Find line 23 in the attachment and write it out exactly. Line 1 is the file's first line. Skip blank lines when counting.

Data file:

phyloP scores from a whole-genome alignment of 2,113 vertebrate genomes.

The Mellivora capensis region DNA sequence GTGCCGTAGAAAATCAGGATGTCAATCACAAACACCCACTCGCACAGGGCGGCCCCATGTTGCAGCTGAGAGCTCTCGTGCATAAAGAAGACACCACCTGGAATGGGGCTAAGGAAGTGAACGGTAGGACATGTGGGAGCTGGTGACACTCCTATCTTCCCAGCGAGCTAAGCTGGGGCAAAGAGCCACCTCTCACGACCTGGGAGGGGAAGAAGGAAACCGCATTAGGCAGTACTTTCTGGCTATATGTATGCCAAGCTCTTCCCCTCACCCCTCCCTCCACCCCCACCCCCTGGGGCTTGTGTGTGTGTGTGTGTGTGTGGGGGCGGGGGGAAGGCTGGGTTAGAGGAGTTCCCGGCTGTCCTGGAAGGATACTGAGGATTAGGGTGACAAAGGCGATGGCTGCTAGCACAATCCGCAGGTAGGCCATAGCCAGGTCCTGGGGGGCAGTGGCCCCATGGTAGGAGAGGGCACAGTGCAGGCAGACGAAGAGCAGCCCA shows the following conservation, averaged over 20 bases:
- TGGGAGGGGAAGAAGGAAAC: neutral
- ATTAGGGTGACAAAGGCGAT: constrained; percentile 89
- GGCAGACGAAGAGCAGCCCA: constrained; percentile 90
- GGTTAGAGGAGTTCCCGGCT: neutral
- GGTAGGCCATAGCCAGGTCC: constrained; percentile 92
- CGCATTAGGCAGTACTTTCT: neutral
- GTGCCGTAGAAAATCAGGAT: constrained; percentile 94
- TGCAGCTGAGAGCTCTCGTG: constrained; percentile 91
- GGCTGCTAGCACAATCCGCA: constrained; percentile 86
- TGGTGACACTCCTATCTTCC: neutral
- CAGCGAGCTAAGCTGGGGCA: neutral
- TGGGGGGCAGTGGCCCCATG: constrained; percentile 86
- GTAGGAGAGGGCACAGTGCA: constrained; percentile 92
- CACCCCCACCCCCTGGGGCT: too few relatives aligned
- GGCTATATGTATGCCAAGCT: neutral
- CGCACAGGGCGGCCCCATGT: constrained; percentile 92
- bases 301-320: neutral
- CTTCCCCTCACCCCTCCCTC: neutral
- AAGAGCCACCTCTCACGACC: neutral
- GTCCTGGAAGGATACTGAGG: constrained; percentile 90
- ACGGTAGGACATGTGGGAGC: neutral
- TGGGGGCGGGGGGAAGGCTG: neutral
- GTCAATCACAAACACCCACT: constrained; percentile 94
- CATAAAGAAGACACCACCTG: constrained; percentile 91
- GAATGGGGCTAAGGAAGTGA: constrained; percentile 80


- ACGGTAGGACATGTGGGAGC: neutral